Our cross-image features are embarrassingly simple, we use a large bank of normalized correlation filters between patches across the pair of images at different sizes, locations, and orientations. Additionally, we use Haar-like features similar to the ones used in [20], however, obtained across the pair of images. Consequently, we use AdaBoost to weight and select the most discriminative filters. Our method is derived from Viola and Jones face detector [20]; however, instead of using filters within an individual image, we use across-image filters such that we capture the relation between the pair of images, rather than capturing individual image features. It is important to note that cross-image features are extracted from two images in order to encode their similarity. This is inherently different from relating pairs or triplets of features extracted from the same image, which is typically used to encode the spatial relations between the features as in for example [6] and [14]. The rest of the paper is organized as follows: In the next section, we present our proposed cross-image features, followed by AdaBoost classifier training. The experiments and the results are described in Section . Finally, Section concludes the paper.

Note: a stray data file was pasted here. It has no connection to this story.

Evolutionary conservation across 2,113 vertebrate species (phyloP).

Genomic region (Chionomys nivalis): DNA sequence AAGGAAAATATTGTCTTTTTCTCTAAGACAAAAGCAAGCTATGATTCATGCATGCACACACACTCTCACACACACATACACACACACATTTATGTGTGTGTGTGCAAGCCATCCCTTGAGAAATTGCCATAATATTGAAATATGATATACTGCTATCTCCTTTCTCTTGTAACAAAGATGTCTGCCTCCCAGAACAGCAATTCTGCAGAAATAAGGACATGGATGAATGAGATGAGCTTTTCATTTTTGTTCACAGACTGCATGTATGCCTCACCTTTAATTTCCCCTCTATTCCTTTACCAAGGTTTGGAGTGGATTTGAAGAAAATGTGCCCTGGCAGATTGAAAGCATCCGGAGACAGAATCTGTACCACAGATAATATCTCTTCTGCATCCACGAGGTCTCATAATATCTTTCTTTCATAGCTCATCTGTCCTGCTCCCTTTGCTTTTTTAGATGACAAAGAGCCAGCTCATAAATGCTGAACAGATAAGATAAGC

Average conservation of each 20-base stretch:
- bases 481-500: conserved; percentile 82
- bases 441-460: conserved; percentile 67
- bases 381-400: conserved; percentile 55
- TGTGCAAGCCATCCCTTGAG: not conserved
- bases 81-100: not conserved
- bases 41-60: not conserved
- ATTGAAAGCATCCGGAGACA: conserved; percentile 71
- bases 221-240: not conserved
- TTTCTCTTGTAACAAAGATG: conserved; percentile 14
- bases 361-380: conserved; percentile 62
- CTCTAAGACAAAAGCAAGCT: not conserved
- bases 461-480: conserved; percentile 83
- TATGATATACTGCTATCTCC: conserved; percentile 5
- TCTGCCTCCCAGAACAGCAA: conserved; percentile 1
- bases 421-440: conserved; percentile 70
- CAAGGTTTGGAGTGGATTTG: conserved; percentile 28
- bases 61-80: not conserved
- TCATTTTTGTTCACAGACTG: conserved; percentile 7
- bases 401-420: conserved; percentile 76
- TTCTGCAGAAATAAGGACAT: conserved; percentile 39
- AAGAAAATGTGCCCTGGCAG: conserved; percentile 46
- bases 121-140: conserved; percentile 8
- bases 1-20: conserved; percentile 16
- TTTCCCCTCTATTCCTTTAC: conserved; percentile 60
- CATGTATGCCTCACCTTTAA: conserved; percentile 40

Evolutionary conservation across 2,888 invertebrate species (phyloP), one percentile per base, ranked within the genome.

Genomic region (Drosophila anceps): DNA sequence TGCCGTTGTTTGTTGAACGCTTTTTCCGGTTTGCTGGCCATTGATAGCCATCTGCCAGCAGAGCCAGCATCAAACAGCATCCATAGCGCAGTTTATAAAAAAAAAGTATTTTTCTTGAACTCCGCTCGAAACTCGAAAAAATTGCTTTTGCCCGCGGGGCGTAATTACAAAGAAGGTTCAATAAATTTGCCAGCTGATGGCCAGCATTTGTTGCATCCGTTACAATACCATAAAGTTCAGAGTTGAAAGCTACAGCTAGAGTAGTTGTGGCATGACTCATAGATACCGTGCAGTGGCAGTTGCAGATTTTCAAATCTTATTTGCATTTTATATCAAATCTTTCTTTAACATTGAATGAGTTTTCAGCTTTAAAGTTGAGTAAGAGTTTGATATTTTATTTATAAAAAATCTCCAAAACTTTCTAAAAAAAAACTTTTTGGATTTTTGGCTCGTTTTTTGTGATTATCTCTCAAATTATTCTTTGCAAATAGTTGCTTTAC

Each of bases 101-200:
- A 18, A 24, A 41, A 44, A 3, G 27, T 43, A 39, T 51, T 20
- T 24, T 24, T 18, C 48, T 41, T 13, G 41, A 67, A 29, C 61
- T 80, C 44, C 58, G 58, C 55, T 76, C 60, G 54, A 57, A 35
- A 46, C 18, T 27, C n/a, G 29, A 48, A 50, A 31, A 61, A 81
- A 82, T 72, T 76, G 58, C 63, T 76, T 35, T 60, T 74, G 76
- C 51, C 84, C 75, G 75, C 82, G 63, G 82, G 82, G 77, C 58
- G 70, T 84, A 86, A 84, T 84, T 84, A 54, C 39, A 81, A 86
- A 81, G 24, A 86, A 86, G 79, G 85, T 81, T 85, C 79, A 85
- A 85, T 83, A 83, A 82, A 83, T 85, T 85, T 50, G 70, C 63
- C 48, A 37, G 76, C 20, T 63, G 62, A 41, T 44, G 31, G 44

2 Proposed Method

Figure 1: The top row shows the four rectangle features from [20]. The bottom row shows the corresponding cross-image features, which are similar to the original Haar-like features except that the white part of the filters are obtained from the second image in order to capture the difference between the two images in the pair.